EagleTribune.com, North Andover, MA

December 27, 2012

Route 125 widening project delayed

By Alex Lippa

---- — PLAISTOW — Delays in the design of the last phase of the Route 125 widening project have prompted the state to extend the contract with its engineering firm.

Project manager Alex Vogt of the New Hampshire Department of Transportation said the delays are due to problems coordinating a final design for a service road with the town of Plaistow.

The state’s contract with Vanasse Hangen Brustlin of Bedford was to expire Jan. 31. The contract will now run through May 2014.

“It is not really that unusual,” Vogt said. “Issues come up. As we get closer to construction, we are trying to come up with solutions which are acceptable for everyone.”

The road would link properties on Route 125 and Old Road, allowing drivers to avoid Route 125.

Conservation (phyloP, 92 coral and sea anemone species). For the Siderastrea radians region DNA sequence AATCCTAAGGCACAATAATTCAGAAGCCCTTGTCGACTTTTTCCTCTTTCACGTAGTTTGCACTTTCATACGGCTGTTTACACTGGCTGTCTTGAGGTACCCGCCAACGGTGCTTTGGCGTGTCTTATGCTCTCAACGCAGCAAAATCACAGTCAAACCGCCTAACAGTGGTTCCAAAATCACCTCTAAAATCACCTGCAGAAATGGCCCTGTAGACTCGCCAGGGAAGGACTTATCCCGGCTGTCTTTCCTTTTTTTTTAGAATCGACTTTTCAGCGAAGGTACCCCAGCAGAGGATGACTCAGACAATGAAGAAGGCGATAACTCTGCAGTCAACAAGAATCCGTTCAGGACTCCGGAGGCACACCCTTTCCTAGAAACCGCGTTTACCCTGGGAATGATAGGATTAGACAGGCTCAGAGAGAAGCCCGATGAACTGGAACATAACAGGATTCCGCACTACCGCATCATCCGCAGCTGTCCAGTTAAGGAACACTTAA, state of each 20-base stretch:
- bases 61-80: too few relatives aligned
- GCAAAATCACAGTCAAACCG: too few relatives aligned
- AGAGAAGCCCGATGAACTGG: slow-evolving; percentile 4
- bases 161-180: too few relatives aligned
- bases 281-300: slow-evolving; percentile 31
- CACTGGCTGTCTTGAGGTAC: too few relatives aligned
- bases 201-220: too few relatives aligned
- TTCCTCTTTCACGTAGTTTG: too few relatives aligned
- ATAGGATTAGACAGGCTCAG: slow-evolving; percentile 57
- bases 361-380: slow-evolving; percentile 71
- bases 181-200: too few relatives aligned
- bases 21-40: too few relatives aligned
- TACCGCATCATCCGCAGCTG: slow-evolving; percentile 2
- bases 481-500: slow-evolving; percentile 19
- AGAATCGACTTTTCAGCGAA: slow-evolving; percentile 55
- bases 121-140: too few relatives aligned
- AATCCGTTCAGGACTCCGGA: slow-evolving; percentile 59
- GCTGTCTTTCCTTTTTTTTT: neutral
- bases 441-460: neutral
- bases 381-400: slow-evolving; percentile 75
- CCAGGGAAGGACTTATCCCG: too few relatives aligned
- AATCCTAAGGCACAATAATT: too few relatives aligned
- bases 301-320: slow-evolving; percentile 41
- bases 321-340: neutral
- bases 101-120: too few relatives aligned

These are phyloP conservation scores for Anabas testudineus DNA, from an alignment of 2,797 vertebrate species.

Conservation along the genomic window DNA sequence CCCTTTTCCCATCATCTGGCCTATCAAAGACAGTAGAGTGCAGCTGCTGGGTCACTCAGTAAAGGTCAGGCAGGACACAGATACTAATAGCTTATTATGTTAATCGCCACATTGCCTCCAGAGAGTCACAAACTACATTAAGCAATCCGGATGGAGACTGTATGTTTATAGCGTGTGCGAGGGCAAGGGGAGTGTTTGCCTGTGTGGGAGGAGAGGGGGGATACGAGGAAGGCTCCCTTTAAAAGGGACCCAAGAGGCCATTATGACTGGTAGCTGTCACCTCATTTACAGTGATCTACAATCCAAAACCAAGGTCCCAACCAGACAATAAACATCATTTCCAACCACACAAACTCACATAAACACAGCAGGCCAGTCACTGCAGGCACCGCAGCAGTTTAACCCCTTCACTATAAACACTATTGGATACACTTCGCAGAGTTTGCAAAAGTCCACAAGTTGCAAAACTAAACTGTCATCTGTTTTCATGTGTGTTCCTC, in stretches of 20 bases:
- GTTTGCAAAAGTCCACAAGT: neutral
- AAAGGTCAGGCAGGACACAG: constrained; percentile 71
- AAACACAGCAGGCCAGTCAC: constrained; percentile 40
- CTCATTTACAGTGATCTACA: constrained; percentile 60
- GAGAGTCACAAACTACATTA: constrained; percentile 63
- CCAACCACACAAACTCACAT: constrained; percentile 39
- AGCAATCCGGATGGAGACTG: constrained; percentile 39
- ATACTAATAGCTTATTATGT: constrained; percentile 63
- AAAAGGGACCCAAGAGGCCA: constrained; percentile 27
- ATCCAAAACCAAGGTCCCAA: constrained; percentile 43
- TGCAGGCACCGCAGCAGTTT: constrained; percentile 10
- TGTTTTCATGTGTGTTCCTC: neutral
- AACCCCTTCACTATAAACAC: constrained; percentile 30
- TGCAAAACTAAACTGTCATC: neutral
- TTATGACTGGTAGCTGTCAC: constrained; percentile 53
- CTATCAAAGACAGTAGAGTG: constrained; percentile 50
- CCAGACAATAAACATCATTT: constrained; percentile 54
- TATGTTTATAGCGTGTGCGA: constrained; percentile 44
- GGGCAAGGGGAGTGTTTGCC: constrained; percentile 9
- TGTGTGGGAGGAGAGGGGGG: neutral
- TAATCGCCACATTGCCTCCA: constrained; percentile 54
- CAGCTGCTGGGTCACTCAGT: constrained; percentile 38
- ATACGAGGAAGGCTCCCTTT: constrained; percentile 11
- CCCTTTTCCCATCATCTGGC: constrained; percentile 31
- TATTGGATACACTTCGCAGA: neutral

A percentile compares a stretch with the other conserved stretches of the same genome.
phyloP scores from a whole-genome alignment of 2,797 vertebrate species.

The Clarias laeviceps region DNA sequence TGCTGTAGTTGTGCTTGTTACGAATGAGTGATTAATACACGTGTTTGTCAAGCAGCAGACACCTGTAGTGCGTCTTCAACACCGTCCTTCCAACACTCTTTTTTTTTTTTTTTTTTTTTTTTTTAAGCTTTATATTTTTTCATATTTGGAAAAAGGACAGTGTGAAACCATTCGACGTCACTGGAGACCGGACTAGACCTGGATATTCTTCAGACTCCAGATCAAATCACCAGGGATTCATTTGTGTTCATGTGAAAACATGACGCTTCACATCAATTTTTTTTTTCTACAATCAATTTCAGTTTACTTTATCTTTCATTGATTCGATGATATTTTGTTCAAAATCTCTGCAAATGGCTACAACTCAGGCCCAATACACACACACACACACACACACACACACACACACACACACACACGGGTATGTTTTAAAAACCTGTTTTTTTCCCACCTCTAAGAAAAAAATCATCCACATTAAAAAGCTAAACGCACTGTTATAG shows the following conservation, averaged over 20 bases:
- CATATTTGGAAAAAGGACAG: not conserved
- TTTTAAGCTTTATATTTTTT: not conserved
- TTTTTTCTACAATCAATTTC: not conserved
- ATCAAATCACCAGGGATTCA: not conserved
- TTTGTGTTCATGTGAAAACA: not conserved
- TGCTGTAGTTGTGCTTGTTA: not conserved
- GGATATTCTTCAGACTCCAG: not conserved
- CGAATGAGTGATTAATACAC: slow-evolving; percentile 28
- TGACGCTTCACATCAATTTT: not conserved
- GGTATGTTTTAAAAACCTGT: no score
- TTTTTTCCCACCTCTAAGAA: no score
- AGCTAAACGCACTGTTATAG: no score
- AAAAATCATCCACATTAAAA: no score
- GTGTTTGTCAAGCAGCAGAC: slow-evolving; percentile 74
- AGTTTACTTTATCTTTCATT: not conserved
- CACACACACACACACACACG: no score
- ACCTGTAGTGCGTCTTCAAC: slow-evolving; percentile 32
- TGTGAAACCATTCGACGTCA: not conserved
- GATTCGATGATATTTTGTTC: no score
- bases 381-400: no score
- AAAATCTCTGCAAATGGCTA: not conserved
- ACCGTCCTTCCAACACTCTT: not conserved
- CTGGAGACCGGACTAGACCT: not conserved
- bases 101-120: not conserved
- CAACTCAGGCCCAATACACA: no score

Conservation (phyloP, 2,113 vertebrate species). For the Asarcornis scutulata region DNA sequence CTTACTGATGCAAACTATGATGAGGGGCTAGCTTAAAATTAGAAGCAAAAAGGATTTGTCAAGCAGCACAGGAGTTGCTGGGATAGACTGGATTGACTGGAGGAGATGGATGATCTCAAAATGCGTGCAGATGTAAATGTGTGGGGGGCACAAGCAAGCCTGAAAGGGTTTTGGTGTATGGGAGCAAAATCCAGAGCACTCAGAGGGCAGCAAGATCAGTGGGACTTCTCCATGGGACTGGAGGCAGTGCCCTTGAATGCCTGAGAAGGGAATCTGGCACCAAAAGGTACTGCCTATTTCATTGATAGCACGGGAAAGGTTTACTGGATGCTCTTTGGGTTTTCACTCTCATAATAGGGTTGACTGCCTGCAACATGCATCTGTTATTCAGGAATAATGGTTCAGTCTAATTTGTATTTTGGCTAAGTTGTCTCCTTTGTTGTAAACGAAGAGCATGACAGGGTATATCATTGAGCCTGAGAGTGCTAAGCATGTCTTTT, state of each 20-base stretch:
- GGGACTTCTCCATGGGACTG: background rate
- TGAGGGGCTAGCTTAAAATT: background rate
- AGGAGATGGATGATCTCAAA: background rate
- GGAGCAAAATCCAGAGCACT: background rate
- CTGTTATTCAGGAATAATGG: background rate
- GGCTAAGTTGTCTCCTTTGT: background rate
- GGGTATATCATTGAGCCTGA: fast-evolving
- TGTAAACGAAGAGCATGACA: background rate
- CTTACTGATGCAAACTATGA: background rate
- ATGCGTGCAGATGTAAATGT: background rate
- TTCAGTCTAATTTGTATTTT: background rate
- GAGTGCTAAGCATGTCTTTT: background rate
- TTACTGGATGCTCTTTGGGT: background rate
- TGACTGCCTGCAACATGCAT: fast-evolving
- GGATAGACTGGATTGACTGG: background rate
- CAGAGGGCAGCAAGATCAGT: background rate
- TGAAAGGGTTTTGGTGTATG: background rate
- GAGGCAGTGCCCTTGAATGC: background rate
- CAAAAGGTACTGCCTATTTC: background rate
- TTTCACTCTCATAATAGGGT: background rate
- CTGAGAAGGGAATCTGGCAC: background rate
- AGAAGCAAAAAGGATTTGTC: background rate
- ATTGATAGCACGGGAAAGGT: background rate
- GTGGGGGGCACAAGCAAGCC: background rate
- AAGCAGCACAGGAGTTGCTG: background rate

The final phase is a half-mile stretch between East and Old roads. A lane would be added to each side of Route 125. Vogt expects the design to be completed by spring.

Construction is expected to begin in 2014 and end by 2015. The final phase is to cost about $6.5 million. The previous phase cost approximately $8.5 million.

The DOT recently finished work on a large section of Route 125, north of Old Road at the Danville Road intersection. Town Manager Sean Fitzgerald said the changes have made a difference.

“Aesthetically, the newer construction pieces look a lot better,” he said. “They have designs which bring greenscape to the corridor. The roadway looks pleasing and certainly the road is safer.”

He said there have fewer accidents at the Danville Road intersection since construction was completed.

“We want to see commercial traffic utilizing Route 125 more,” Fitzgerald said. “It certainly is a challenge to have three main highway systems run through this town. We hope this minimizes truck traffic, which likes to use Main Street as a bypass.

Haseltine Street, near the intersection of Route 125 and Route 121A, will now be part of Route 121A. There was major construction on Haseltine Street last year.

“It makes sense to have the state manage costs with roadway maintenance,” Fitzgerald said.